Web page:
“I’m from Grand Falls, I wanted to incorporate something from my childhood,” says Hickey. “Kid ghosts are always kind of scary. It is always that little bit more creepy when it is a little kid, so I took that story and made up a ghost story from that anchor. It was inspired by that, but there were some changes to it, to make it different.”

The film is now finished, and Hickey plans on a local screening sometime over the next few months. After that, he will submit the film to festivals.

“Where it is a bit of a ghost story, there are not just local, independent and short festivals, but a lot of genre festivals,” he says. “Where it is a ghost story, that can open a few more doors.”

Hickey is hopeful that “Our House” will be a step towards getting more movies made.

“Telling more ghost stories is my intention,” he states. “That is why I got into filmmaking. I really like horror movies, and the ones I wanted to see with a certain style weren’t actually there. There is still that door for me to get in and make the one that I want to see. “Our House” is a start.”

Hickey is coy on how the movie ends, however.

“It’s weird talking about the story without giving too much away,” he says. “It’s only a ten minute movie. I don’t want to spoil everything for everybody!”

For details on the launch, you can follow @hickeycommamike on Twitter.

Friday 13 July 2012

Great feedback from tonight's sold out "Ghosts of Signal Hill" performance

The show this evening generated a few comments on Twitter:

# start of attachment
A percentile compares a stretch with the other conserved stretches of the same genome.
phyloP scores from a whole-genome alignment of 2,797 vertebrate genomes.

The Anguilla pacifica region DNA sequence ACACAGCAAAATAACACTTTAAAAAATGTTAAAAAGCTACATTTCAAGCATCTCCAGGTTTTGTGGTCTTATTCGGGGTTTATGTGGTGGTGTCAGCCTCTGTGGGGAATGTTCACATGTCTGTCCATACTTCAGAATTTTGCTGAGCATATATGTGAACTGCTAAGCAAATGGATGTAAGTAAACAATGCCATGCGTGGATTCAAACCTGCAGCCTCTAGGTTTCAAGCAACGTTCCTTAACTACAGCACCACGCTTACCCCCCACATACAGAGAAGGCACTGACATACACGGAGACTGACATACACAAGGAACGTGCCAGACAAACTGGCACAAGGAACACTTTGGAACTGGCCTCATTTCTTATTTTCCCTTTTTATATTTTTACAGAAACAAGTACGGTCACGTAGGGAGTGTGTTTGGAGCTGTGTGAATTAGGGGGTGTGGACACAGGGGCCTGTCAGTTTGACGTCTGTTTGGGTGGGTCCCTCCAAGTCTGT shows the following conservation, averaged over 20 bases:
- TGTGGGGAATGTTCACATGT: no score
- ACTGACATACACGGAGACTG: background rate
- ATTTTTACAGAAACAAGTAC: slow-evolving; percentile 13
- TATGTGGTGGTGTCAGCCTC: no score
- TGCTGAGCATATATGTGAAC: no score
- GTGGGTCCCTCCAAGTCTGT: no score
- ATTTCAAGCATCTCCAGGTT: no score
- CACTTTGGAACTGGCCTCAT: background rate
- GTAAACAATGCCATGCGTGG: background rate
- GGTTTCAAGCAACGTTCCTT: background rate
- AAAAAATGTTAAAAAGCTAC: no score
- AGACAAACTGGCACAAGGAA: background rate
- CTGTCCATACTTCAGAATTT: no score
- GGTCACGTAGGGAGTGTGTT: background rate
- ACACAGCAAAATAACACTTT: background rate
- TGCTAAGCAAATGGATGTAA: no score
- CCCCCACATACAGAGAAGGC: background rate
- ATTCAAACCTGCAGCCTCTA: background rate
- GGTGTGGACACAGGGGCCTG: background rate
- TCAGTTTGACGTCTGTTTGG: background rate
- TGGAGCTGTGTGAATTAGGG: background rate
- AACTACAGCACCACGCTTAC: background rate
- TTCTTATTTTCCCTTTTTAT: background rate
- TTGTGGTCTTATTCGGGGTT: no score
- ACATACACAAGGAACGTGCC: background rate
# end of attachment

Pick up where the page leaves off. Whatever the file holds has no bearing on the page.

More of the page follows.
Amelia ‏@nutmeg74
@DaleJarvis: Ghosts of Signal Hill is the best of @SJHauntedHike, especially the ambiance inside the Queen's Battery. Awesome job tonight!

Rhonda McMeekin ‏@rhondamcmeekin
Amazing time at Ghosts of Signal Hill! @DaleJarvis never disappoints!

Thanks! If you haven't seen the show, advance tickets are available from the Signal Hill Visitor Centre on Signal Hill Road. The show runs every Friday and Saturday evening at 8pm till September 15th, which just happens to be the 250th anniversary of the Battle of Signal Hill.

Carved by the Sea - Storytelling and Traditional Music in Bay Roberts, this Sunday

Carved by the Sea - Storytelling and Traditional Music in Bay Roberts
Sunday, July 15, 2012, 2pm 

As part of the Holdin' Ground Festival in Bay Roberts, the Bay Roberts Cultural Foundation presents "Carved by the Sea - Storytelling and Traditional Music" with UK storyteller Red Phoenix, performing along with local musicians, at the Bay Roberts Tourism Pavilion, on the Veteran's Memorial Highway, Sunday July 15th. 2pm.

Terrie Howey, better known as storyteller Red Phoenix, has been performing and facilitating performance workshops since 1992, and has been the Artistic Director of Red Phoenix Storytelling and Productions since its founding in 2007. Terrie founded Red Phoenix Storytelling and Productions to share her love of storytelling and make it more accessible to a wider range of audiences, whilst supporting and developing up and coming tellers.

Terrie is an Arts Award Advisor for Trinity College London, an international initiative for young people 7 - 25yrs to gain qualifications and gain experience in the arts. Terrie’s career has led her to perform and lead workshops all over the world, and she creates her own original tales as well as researching and drawing from historical sources.

Check out her website at

Tuesday 10 July 2012

The Lady in Blue - A Fairy Story from Spaniard's Bay

Near Seymours Road, in Spaniard’s Bay, off in a field, away from the road, there was once an old stone walkway. Part of the path was lost when new houses were constructed along the road, but the sections further out still exist, known to those who grew up in the area.

One of those locals is Sheena Butler, who has an interest in local stories of the unexplained. According to Butler, that track up behind Seymours Road goes by the name of “The Fairy Path.”

Around 2000, Butler and some friends went out picking berries.

“We were picking partridge berries just in the field across from my house,” says Butler. “It was just a stone path that was called the fairy path. I don’t know why it was called the fairy path, it is just what it has always been called.”